The Whitsunday Islands were originally formed by volcanic action. However, after the last glacial period (30 to 50 000 years ago) the sea level rose, leaving the higher coastal peaks as islands.
The Aborigines of the Whitsunday Islands were called the Ngaro and are among the earliest recorded groups in Australia. Often called the 'Island People' their territory expanded north - south along the island chain.
They also inhabited the coast of the adjacent mainland. In their occupation as maritime hunters and gatherers, the Ngaro became well known as skilled navigators.
In 1770, the Cumberland Islands were discovered by Lieutenant James Cook. On Whit Sunday Lt. Cook sailed through and named the passage between the northern islands, the Whitsunday Passage. Later, once surveyed, the Cumberland Islands were divided into smaller groups - the Whitsunday Group, the Lindeman Group, the Anchor Islands and the Sir James Smith Group.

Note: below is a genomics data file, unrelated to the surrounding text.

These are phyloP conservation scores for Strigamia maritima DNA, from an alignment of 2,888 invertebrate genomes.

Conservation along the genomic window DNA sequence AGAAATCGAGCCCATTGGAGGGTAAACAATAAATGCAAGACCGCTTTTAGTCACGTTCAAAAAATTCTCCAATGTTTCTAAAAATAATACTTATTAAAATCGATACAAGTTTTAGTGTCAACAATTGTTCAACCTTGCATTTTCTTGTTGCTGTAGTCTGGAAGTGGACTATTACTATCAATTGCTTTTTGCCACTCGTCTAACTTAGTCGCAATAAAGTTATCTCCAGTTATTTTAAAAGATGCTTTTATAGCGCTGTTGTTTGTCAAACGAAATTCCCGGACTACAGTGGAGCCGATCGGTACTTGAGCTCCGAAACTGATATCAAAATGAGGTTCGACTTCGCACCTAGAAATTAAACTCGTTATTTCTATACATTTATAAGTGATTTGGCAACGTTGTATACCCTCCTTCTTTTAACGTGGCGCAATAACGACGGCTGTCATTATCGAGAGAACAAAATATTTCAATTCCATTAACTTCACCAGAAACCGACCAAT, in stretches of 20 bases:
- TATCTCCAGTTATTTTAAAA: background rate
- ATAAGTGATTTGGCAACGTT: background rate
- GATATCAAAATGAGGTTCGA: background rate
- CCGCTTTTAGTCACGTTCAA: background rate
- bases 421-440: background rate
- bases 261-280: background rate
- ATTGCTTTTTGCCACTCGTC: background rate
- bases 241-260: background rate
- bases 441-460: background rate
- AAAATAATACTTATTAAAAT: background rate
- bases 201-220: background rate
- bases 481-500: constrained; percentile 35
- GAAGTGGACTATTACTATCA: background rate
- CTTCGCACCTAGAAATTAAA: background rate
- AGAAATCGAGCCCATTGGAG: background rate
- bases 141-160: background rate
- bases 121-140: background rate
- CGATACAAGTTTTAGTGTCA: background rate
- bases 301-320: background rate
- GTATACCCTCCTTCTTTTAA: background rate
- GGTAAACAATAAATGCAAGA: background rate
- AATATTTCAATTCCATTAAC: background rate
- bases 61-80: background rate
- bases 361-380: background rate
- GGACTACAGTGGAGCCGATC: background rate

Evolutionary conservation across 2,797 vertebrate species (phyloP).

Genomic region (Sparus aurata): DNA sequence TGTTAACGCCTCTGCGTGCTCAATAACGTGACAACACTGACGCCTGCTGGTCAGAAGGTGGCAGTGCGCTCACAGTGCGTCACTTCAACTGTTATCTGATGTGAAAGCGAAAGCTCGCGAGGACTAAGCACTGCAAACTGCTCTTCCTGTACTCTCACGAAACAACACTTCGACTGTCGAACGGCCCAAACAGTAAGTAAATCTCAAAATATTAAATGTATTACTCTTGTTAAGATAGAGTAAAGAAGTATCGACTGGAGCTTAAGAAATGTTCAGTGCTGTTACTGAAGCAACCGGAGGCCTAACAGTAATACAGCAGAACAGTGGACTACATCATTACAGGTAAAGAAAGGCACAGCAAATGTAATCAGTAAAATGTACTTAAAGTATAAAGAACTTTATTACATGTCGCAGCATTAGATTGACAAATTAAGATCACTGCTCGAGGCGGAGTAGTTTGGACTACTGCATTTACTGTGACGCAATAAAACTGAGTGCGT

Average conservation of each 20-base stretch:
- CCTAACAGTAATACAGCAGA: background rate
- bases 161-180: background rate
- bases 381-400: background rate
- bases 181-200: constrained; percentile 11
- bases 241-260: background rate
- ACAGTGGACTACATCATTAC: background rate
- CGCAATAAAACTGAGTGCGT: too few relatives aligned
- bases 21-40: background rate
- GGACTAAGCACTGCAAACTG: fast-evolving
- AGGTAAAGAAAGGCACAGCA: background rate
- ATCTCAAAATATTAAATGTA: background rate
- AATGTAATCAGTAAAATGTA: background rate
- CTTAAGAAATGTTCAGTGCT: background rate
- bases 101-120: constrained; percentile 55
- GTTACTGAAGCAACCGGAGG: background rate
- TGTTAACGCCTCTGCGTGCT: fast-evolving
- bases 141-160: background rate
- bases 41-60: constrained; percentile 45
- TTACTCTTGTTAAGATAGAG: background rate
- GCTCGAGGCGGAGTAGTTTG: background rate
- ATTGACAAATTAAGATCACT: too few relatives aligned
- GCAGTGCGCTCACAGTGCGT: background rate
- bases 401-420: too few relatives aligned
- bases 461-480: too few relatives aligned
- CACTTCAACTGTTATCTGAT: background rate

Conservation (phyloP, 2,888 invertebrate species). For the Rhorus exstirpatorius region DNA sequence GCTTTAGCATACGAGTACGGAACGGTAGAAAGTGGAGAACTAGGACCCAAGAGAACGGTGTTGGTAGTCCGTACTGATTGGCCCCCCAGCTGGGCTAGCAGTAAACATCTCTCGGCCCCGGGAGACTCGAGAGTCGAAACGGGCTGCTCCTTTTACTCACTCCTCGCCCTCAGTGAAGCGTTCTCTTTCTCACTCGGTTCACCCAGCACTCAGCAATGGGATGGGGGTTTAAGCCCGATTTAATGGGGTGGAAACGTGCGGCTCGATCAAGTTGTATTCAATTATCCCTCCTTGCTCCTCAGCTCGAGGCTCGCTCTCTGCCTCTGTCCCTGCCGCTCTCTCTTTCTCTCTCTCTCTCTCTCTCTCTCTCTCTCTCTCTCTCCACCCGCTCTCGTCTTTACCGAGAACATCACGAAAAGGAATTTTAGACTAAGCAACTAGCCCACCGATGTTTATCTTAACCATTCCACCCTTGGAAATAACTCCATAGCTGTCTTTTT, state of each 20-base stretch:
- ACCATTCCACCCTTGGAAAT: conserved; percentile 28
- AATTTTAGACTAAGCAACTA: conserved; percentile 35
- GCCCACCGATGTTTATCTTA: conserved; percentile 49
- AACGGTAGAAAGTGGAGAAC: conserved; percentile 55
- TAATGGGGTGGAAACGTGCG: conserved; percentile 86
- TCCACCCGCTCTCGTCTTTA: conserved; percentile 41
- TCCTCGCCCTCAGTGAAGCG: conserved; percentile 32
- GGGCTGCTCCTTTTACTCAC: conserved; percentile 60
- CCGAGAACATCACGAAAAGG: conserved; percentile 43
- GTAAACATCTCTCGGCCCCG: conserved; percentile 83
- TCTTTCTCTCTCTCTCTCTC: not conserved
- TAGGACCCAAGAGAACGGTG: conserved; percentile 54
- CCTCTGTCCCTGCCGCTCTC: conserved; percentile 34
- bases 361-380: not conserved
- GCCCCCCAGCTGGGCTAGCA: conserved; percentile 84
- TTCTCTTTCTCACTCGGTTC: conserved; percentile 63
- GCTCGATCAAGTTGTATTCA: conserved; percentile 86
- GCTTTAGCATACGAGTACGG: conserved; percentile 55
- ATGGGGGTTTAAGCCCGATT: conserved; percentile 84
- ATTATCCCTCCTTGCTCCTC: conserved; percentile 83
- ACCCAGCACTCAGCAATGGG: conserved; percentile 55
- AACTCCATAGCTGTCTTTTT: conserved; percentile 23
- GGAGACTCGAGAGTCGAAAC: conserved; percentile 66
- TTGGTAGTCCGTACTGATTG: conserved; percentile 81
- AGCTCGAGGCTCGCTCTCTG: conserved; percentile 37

During the mid 1800s the Whitsunday Group were the first to attract the attention of the pioneers of the mainland coast. In the 1880s, grazing leases were granted for the islands. It was not until the 1920s that 'dreamers' built galvanised iron huts for guests. Cruise ship passengers rowed ashore for tropical fruits, tea and scones. The first day trippers from the mainland were the Prosperpine residents. They arrived on the island aboard the weekly mail boat.
In 1962, the islands became more accessible when the road from Airlie Beach to Shute Harbour and the jetty were completed.